While several workshops and events occurred throughout Monterey County, the most successful one took place in Gonzales in South Monterey County on March 23, 2023. This workshop had the most attendees and helped pave the way for future outreach efforts and workshops. The Gonzales Workshop included 88 community members, the City Mayor and Manager, Gonzales Police and Fire, ITNMC, and several other community organizations and businesses.
Organizations took turns sharing helpful community information and resources in both Spanish and English. Attendees were able to speak directly to community leaders after these presentations, and to visit booths to learn more about programs and services.
The Gonzales workshop was a needed step toward building community rapport with a population that is often overlooked and underserved. The bilingual nature of the workshop was critical to ensure that rural, Spanish speaking residents had the ability to talk directly to leaders and voice their feelings and concerns. This workshop helped further ITNMC’s goal of empowering independence, in all aspects of life, from transportation to disaster readiness. Additionally, the workshop helped propel ITNMC’s rural expansion, providing an opportunity to recruit volunteers and connect with local officials.
Through the workshop, ITNMC set up a meeting with the Gonzales Fire Chief and City Council to discuss the rural transportation project expansion and opportunities for further community engagement.
Building upon this workshop and the Listos Disaster Ready Guides shared there, ITNMC devised a disaster preparedness contest, requiring community members to take at least two steps to prepare their households. Participants were entered in a raffle to win an emergency kit at the next workshop. This helped make disaster readiness fun, while keeping the community engaged for more than just one workshop. To ensure all regions of the county could participate, another workshop was held in Pacific Grove at the Meals on Wheels Sally Griffin Community Center. This workshop had 16 attendees, however a single connection made with a senior there paved the way for development of a disaster readiness workshop for 150 seniors living at the Monterey Pines Mobile Park in July 2023.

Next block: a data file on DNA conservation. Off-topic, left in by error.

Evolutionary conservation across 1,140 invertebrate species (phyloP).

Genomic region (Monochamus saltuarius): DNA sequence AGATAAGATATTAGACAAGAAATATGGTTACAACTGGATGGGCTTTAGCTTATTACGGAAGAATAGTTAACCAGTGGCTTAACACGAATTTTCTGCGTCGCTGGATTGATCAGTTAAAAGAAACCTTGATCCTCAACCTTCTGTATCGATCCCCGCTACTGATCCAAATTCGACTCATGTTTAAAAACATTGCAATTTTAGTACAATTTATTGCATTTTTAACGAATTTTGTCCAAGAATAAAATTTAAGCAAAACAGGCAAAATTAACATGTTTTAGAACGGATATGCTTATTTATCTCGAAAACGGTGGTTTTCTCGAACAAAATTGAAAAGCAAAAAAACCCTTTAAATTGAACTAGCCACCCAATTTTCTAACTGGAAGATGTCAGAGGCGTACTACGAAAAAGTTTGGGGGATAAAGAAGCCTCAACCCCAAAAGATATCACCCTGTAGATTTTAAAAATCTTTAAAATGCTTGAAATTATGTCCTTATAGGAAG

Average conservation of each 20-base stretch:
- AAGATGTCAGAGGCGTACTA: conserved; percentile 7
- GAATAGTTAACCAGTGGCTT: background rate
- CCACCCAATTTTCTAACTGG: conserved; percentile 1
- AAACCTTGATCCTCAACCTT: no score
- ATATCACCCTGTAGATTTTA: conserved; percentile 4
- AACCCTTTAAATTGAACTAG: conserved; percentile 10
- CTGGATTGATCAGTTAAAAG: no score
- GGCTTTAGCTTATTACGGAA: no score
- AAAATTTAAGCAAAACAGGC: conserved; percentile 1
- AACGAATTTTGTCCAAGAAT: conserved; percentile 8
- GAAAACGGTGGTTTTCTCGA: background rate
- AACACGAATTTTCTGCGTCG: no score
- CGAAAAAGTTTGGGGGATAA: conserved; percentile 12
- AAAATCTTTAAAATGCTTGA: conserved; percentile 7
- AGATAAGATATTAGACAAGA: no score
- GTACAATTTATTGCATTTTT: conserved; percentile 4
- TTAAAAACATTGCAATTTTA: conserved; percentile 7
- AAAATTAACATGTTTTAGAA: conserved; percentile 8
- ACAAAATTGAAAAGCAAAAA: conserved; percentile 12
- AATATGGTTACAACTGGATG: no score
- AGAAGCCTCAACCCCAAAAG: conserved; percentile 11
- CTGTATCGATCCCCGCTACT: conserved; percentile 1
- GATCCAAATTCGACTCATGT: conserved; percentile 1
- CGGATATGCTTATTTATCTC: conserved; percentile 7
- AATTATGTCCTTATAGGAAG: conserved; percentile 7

ITNMC continues to look for ways to expand services and better meet the needs of the community, seeking grants to support bilingual outreach and develop new transit lines that run through rural communities. The positive ripple effects of this work are incalculable, but very real.
When organizations work together, they are better able to meet community needs and provide resources and information that encourage resilience and independence. When people are reached and heard, they can better access resources to meet their needs and manage adversity, protecting their health and well-being down the line. While ITNMC has so many more roads to pave and connections to make, it is moving energetically in the right direction. Their work demonstrates how to build upon partnerships and creatively adapt to adversity, while finding opportunities to broaden their reach and serve the whole community.